Spotlight on Chief Joseph Paulino
Chief Joseph Paulino says the first interaction a child has with a police officer can frame their impression of law enforcement for a lifetime. “In the fifth grade, I was part of what they call the Deputy Auxiliary Police program which is facilitated through LAPD,” he says, “and I had a great experience, and it was those first encounters that brought me into this career field.”
The “career field” he speaks of is, of course, law enforcement. After his experience with the Deputy Auxiliary Police program, he joined the Explorers where he learned CPR, had a chance to travel, meeting law enforcement officers from all walks of life. After serving in the military, he returned to his home community, and now Chief Paulino leads the t. “We do active patrol across 109 square miles, and we support over 73 sites,” Chief Paulino says. The department’s officers encounter adults and school children of all ages, and Chief Paulino knows how important it is for those encounters to be positive experiences. “We have over 50,000 students in our district every day, so we have 50,000 opportunities to get that right or wrong.”
Chief Paulino believes that children should be taught in school how to interact with law enforcement officers. “If you arrive at the third grade without the ability to read,” Chief Paulino says, “it creates a problem for your future. I think it’s the same in terms of law enforcement and understanding the laws in our community, and I think younger generations should get a head start. We can’t wait until they’re 17 or 18 years old.” With Respect to Officer Patrol Encounters, one of the things Chief Paulino thinks children should understand is that both parties in a patrol encounter are under stress. “Most people don’t have law enforcement experience,” he says. “They know that it’s very stressful and nerve-wracking when they have an encounter with a law enforcement officer, but I think a lot of people are surprised to find out that it’s a stressful encounter for the law enforcement officer as well.”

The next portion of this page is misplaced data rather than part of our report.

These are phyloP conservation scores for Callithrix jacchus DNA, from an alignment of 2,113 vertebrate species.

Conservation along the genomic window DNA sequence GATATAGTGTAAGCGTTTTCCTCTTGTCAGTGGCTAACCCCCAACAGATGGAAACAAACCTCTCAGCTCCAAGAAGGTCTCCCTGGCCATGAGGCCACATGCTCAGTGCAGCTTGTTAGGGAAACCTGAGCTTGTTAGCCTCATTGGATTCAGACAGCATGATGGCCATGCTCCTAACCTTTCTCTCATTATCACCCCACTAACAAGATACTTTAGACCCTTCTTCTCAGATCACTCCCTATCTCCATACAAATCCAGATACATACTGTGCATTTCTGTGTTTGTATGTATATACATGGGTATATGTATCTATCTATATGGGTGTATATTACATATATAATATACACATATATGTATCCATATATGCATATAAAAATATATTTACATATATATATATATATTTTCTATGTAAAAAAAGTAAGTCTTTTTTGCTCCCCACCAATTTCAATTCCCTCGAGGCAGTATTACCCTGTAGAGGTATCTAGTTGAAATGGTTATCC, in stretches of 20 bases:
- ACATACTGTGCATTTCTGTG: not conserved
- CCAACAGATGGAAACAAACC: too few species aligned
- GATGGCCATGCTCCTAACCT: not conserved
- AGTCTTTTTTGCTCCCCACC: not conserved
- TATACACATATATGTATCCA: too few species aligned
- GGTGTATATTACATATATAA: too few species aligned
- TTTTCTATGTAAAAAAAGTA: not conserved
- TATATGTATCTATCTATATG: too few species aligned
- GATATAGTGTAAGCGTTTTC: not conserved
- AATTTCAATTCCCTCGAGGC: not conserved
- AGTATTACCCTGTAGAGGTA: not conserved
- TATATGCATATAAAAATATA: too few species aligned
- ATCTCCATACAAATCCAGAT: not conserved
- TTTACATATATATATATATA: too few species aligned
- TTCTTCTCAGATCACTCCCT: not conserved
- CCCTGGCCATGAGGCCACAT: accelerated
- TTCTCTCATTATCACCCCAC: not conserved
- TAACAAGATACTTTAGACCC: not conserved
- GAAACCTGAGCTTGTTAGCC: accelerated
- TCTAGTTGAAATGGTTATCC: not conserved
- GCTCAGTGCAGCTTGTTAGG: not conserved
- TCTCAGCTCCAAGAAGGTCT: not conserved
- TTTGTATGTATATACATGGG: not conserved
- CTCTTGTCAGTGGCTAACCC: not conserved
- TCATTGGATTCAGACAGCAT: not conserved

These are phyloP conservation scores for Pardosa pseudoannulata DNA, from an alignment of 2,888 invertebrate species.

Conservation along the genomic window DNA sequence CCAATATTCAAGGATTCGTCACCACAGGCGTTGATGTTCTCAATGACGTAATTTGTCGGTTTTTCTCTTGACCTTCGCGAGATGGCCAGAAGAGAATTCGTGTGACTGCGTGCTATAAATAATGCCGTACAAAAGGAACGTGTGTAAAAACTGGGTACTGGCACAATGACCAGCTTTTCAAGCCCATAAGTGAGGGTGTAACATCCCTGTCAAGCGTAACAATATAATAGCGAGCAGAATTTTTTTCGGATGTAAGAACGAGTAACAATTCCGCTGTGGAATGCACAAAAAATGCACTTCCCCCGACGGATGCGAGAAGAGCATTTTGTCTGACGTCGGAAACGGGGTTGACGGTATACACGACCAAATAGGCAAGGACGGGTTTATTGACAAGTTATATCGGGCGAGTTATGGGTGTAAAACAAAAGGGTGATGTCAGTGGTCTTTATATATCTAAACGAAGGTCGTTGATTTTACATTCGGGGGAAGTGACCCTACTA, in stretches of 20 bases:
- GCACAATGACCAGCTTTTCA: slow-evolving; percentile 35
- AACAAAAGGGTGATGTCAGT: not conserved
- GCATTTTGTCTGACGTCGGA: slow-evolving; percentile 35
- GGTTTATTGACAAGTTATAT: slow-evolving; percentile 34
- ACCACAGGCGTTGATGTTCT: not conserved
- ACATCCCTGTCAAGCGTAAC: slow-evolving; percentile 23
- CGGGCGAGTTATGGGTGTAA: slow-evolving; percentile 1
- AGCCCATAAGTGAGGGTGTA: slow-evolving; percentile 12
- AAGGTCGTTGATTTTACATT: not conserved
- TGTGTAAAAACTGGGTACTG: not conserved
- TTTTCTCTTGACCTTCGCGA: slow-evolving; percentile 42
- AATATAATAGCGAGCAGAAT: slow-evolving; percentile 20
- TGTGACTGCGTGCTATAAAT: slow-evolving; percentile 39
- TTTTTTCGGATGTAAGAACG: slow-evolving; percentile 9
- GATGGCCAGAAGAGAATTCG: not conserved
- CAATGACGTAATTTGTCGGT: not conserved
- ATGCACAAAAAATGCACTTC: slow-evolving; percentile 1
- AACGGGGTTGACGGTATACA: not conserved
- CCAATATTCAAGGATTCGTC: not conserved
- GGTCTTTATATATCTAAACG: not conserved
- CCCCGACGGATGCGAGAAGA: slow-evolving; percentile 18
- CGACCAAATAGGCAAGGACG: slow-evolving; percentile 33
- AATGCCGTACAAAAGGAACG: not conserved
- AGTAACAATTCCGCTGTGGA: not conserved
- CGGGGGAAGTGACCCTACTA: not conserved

Chief Paulino says the key to having a positive interaction with law enforcement is to demonstrate respect for the officer and to consider the officer’s safety. “Always lean on making sure you’re respectful to the officer, regardless of the language being utilized,” Chief Paulino says. Having spent 15 years training cadets at the police academy, Chief Paulino acknowledges that the officer has the first responsibility to bring a sense of dignity to an encounter, but when an officer fails in that regard, the citizen has an opportunity to change the tone. He cites the work of the late Dr. George Thompson, a language scholar and veteran of law enforcement who founded the Verbal Judo Institute which teaches people how to de-escalate tense encounters using rhetorical techniques. Thompson’s work has been used by more than 1,000 law enforcement agencies, and Chief Paulino feels that citizens could benefit from his de-escalation techniques as well.